Ezra Claytan Daniels on Dwayne McDuffie and how diversity can change the world
The 'Upgrade Soul' author pens a guest essay in honor of the Dwayne McDuffie Awards
This weekend at Long Beach Comic Expo, the comic book industry will celebrate diversity with the fourth annual Dwayne McDuffie Awards. Presented in honor of the acclaimed comic and television writer (Justice League, Ben 10), the ceremony, according to its official criteria, works on “broadening the range of characters portrayed in comics, adding to the variety of creators contributing to the medium, influence on the marketplace and contributions to the advancement of women, minorities and LGBTs people in comic books and pop culture.”
Last year’s winner of the Dwayne McDuffie Award for Diversity was Ezra Claytan Daniels, who wrote and illustrated the graphic novel Upgrade Soul. The comic tells the story of elderly couple Hank and Molly Nonnar, who decide to take part in an experimental rejuvenation procedure. Things take a turn, however, when the experiment results in strange clones of themselves.
In an exclusive guest essay for EW, Daniels reflects on the importance of diversity in culture and history. Check that out below, along with preview images for Upgrade Soul. The graphic novel is being solicited by Lion Forge this fall, and will be available in a new edition this September.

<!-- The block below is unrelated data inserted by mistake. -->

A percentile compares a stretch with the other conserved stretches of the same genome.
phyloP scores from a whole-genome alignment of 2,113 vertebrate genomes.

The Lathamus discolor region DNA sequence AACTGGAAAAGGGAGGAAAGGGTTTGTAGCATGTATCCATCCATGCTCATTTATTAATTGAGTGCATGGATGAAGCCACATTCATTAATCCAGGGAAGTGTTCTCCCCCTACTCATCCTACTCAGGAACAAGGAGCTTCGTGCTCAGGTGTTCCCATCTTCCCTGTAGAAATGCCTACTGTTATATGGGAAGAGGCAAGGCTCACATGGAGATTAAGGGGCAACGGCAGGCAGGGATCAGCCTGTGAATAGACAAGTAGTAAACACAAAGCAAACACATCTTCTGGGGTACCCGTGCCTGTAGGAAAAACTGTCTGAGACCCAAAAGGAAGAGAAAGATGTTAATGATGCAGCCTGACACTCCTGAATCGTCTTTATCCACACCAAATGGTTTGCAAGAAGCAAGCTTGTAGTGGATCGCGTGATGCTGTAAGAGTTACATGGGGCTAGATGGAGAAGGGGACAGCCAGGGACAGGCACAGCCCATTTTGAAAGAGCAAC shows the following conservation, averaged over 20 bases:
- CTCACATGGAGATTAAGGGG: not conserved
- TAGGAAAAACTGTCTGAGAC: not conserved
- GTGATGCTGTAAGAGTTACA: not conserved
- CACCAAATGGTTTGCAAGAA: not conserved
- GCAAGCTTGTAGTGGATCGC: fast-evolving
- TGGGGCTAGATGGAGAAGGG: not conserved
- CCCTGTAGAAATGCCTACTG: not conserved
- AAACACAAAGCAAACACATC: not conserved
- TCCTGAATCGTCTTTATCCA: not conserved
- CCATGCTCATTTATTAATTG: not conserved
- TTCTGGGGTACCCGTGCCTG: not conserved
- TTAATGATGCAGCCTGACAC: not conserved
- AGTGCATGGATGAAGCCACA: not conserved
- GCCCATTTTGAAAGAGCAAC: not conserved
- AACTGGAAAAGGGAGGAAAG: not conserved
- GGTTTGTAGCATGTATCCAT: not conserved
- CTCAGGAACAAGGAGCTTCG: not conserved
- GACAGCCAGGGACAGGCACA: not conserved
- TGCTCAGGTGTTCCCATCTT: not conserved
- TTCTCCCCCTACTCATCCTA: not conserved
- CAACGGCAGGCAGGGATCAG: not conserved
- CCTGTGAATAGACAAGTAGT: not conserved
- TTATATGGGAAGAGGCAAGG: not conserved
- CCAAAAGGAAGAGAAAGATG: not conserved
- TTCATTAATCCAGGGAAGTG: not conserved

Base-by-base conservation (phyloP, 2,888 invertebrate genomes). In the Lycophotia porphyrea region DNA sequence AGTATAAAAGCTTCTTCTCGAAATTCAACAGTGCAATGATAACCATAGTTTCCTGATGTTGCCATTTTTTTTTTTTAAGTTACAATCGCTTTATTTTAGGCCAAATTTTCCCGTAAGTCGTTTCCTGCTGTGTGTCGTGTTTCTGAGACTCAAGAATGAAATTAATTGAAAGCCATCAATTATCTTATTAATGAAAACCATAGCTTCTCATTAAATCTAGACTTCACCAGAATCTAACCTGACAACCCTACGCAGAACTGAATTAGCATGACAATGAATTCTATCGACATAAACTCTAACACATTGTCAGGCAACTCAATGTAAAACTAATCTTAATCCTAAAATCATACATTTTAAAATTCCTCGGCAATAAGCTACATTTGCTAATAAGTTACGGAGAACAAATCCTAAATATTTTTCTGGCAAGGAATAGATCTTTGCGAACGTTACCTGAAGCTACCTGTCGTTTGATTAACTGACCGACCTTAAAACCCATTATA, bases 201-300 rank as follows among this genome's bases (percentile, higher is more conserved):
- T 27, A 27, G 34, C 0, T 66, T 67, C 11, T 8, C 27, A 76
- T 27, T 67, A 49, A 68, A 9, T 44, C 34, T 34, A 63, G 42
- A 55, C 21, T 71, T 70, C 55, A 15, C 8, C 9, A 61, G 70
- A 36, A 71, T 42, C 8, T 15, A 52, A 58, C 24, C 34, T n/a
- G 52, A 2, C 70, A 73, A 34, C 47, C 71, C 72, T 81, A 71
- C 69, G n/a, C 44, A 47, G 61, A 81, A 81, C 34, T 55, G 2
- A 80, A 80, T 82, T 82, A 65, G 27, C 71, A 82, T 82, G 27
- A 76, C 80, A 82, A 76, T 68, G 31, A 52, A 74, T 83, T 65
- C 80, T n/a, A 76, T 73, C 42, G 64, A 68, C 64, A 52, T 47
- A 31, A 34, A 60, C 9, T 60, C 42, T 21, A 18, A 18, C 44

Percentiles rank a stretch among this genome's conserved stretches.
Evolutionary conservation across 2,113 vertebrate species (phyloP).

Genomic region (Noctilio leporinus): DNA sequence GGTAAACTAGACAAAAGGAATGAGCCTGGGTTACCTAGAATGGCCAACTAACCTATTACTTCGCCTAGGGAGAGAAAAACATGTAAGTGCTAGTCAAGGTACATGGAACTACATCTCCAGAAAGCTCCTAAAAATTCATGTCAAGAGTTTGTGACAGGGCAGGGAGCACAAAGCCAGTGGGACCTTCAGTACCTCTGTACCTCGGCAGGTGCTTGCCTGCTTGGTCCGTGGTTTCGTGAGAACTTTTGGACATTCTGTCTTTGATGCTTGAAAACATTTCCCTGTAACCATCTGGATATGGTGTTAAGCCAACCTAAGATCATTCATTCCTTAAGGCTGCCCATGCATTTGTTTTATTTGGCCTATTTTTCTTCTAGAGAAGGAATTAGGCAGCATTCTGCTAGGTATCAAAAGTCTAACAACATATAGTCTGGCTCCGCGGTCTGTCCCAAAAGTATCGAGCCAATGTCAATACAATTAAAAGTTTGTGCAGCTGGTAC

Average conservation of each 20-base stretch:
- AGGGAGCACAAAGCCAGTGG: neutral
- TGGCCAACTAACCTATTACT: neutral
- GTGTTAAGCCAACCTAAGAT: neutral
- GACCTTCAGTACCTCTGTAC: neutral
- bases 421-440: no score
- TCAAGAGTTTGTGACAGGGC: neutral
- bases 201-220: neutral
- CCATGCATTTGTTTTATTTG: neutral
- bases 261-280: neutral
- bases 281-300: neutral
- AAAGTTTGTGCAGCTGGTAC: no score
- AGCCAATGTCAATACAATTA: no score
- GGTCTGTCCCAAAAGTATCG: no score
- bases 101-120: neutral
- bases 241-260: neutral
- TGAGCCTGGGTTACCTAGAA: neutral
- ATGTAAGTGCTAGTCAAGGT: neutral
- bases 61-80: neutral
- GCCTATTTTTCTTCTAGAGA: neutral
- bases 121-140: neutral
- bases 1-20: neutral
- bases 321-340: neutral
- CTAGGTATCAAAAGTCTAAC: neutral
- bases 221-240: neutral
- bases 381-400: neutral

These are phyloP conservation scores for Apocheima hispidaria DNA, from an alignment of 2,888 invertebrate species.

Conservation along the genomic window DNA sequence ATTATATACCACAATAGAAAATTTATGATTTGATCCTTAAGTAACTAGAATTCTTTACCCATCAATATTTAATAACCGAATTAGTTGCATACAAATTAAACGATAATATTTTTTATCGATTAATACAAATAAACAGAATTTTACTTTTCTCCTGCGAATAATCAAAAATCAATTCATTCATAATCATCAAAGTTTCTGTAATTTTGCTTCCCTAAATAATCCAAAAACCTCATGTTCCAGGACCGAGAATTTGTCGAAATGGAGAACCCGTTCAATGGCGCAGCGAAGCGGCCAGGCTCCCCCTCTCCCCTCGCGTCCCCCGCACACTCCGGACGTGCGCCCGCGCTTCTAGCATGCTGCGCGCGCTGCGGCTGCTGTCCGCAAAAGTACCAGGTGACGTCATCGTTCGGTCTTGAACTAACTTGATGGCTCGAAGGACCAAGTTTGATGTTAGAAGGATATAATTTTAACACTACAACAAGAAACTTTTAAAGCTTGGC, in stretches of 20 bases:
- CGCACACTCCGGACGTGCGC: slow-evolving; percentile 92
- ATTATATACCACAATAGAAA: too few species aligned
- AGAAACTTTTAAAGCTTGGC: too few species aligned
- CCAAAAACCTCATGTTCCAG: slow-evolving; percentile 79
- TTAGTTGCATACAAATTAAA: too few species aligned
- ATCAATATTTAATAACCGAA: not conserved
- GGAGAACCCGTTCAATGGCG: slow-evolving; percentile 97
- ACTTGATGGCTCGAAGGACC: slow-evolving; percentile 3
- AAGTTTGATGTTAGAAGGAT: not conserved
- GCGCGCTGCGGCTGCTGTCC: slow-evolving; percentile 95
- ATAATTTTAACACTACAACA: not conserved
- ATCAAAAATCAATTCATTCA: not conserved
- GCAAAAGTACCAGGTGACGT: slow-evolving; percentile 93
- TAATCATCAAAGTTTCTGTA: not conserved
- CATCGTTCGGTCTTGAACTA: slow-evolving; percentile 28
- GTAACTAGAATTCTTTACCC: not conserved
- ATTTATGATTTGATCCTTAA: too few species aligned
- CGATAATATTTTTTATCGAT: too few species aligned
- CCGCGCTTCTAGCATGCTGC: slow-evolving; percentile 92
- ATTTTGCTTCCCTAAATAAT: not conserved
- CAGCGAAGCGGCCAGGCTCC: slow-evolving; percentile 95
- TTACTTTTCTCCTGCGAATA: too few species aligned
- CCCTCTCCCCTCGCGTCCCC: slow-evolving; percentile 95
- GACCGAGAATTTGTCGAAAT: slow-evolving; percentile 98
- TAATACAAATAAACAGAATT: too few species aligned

Episode 5 of the 2014 Cosmos reboot featured the story of a penniless Bavarian boy named Joseph von Fraunhofer. Born in 1787 and orphaned at the age of 11, Joseph was forced into hard labor. He toiled every living day in the brutal heat of a glass workshop, and spent every night performing chores in his master’s home.
When he was 14, the workshop collapsed, burying him alive. A rescue effort led by Prince Maximilian Joseph saved his life. The prince took an immediate interest in the precocious boy. He provided him with books, and forced his master to allow him to study. The boy showed an extraordinary aptitude for the burgeoning field of physics, and at 21, with money given to him by the prince, he was able to pursue a formal education. Within just a few years, Joseph von Fraunhofer invented the spectroscope, one of the most important scientific advancements in human history.
This historical anecdote left me shaken. To this day, the thought of it makes me feel angry and deeply heartbroken. Throughout modern history, and all over the world, millions of brilliant minds have withered and died anonymously, never having had their opportunity to blossom. Some weren’t rich enough, some weren’t male enough, some weren’t white enough. All of them deserved better.